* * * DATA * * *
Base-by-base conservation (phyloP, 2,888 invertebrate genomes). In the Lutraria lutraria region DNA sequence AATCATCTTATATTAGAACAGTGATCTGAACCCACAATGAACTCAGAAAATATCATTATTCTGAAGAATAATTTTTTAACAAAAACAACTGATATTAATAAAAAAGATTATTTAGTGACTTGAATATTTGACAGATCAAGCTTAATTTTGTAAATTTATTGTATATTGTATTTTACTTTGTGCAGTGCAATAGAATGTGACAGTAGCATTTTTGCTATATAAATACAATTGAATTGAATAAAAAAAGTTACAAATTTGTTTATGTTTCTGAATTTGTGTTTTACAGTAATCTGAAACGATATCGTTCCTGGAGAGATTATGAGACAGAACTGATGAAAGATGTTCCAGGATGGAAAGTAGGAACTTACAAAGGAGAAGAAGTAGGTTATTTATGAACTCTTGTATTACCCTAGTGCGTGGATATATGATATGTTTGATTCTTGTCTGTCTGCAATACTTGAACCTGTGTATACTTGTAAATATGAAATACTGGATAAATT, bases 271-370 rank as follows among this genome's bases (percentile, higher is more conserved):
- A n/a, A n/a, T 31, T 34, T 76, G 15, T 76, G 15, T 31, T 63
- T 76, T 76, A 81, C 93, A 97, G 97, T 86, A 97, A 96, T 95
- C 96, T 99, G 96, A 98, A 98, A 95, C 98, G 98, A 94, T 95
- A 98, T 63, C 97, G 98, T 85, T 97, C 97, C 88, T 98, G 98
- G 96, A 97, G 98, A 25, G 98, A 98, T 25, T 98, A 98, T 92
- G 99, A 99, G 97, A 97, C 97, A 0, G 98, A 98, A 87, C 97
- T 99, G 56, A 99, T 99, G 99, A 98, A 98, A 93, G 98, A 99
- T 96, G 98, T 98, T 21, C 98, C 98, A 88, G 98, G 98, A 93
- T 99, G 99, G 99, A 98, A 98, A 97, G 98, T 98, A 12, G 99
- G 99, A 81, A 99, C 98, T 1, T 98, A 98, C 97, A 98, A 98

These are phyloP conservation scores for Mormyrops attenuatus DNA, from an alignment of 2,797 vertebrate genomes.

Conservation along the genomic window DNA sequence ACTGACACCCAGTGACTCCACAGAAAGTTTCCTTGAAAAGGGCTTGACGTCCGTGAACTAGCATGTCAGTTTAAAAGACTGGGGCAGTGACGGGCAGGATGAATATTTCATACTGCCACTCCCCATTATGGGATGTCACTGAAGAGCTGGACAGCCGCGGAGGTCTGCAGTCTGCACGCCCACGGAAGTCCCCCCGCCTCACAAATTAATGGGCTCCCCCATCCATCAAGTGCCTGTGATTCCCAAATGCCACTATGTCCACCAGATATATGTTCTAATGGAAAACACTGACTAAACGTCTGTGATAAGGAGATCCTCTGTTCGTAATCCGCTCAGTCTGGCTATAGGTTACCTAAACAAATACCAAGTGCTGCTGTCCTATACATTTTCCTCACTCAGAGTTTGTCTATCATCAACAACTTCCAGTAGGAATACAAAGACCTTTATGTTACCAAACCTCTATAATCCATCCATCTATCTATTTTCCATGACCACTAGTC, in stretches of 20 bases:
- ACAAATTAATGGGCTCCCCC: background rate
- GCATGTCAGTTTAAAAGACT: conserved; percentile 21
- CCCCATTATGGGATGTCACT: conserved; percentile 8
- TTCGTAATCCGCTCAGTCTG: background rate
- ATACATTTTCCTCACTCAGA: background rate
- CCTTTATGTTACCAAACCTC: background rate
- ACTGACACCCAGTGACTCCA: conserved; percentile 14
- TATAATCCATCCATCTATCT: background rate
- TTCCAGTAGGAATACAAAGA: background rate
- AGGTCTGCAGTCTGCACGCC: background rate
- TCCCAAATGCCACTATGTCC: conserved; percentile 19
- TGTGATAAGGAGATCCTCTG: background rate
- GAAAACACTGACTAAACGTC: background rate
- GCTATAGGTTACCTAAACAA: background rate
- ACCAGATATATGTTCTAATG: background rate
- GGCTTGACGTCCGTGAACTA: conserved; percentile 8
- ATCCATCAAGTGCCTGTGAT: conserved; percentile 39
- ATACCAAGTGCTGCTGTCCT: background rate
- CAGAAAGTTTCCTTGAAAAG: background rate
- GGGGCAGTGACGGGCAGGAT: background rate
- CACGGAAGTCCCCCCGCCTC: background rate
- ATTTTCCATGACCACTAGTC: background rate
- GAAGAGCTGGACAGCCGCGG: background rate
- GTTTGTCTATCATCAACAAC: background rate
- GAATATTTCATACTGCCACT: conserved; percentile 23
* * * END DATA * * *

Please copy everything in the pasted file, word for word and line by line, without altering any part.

Base-by-base conservation (phyloP, 2,888 invertebrate genomes). In the Lutraria lutraria region DNA sequence AATCATCTTATATTAGAACAGTGATCTGAACCCACAATGAACTCAGAAAATATCATTATTCTGAAGAATAATTTTTTAACAAAAACAACTGATATTAATAAAAAAGATTATTTAGTGACTTGAATATTTGACAGATCAAGCTTAATTTTGTAAATTTATTGTATATTGTATTTTACTTTGTGCAGTGCAATAGAATGTGACAGTAGCATTTTTGCTATATAAATACAATTGAATTGAATAAAAAAAGTTACAAATTTGTTTATGTTTCTGAATTTGTGTTTTACAGTAATCTGAAACGATATCGTTCCTGGAGAGATTATGAGACAGAACTGATGAAAGATGTTCCAGGATGGAAAGTAGGAACTTACAAAGGAGAAGAAGTAGGTTATTTATGAACTCTTGTATTACCCTAGTGCGTGGATATATGATATGTTTGATTCTTGTCTGTCTGCAATACTTGAACCTGTGTATACTTGTAAATATGAAATACTGGATAAATT, bases 271-370 rank as follows among this genome's bases (percentile, higher is more conserved):
- A n/a, A n/a, T 31, T 34, T 76, G 15, T 76, G 15, T 31, T 63
- T 76, T 76, A 81, C 93, A 97, G 97, T 86, A 97, A 96, T 95
- C 96, T 99, G 96, A 98, A 98, A 95, C 98, G 98, A 94, T 95
- A 98, T 63, C 97, G 98, T 85, T 97, C 97, C 88, T 98, G 98
- G 96, A 97, G 98, A 25, G 98, A 98, T 25, T 98, A 98, T 92
- G 99, A 99, G 97, A 97, C 97, A 0, G 98, A 98, A 87, C 97
- T 99, G 56, A 99, T 99, G 99, A 98, A 98, A 93, G 98, A 99
- T 96, G 98, T 98, T 21, C 98, C 98, A 88, G 98, G 98, A 93
- T 99, G 99, G 99, A 98, A 98, A 97, G 98, T 98, A 12, G 99
- G 99, A 81, A 99, C 98, T 1, T 98, A 98, C 97, A 98, A 98

These are phyloP conservation scores for Mormyrops attenuatus DNA, from an alignment of 2,797 vertebrate genomes.

Conservation along the genomic window DNA sequence ACTGACACCCAGTGACTCCACAGAAAGTTTCCTTGAAAAGGGCTTGACGTCCGTGAACTAGCATGTCAGTTTAAAAGACTGGGGCAGTGACGGGCAGGATGAATATTTCATACTGCCACTCCCCATTATGGGATGTCACTGAAGAGCTGGACAGCCGCGGAGGTCTGCAGTCTGCACGCCCACGGAAGTCCCCCCGCCTCACAAATTAATGGGCTCCCCCATCCATCAAGTGCCTGTGATTCCCAAATGCCACTATGTCCACCAGATATATGTTCTAATGGAAAACACTGACTAAACGTCTGTGATAAGGAGATCCTCTGTTCGTAATCCGCTCAGTCTGGCTATAGGTTACCTAAACAAATACCAAGTGCTGCTGTCCTATACATTTTCCTCACTCAGAGTTTGTCTATCATCAACAACTTCCAGTAGGAATACAAAGACCTTTATGTTACCAAACCTCTATAATCCATCCATCTATCTATTTTCCATGACCACTAGTC, in stretches of 20 bases:
- ACAAATTAATGGGCTCCCCC: background rate
- GCATGTCAGTTTAAAAGACT: conserved; percentile 21
- CCCCATTATGGGATGTCACT: conserved; percentile 8
- TTCGTAATCCGCTCAGTCTG: background rate
- ATACATTTTCCTCACTCAGA: background rate
- CCTTTATGTTACCAAACCTC: background rate
- ACTGACACCCAGTGACTCCA: conserved; percentile 14
- TATAATCCATCCATCTATCT: background rate
- TTCCAGTAGGAATACAAAGA: background rate
- AGGTCTGCAGTCTGCACGCC: background rate
- TCCCAAATGCCACTATGTCC: conserved; percentile 19
- TGTGATAAGGAGATCCTCTG: background rate
- GAAAACACTGACTAAACGTC: background rate
- GCTATAGGTTACCTAAACAA: background rate
- ACCAGATATATGTTCTAATG: background rate
- GGCTTGACGTCCGTGAACTA: conserved; percentile 8
- ATCCATCAAGTGCCTGTGAT: conserved; percentile 39
- ATACCAAGTGCTGCTGTCCT: background rate
- CAGAAAGTTTCCTTGAAAAG: background rate
- GGGGCAGTGACGGGCAGGAT: background rate
- CACGGAAGTCCCCCCGCCTC: background rate
- ATTTTCCATGACCACTAGTC: background rate
- GAAGAGCTGGACAGCCGCGG: background rate
- GTTTGTCTATCATCAACAAC: background rate
- GAATATTTCATACTGCCACT: conserved; percentile 23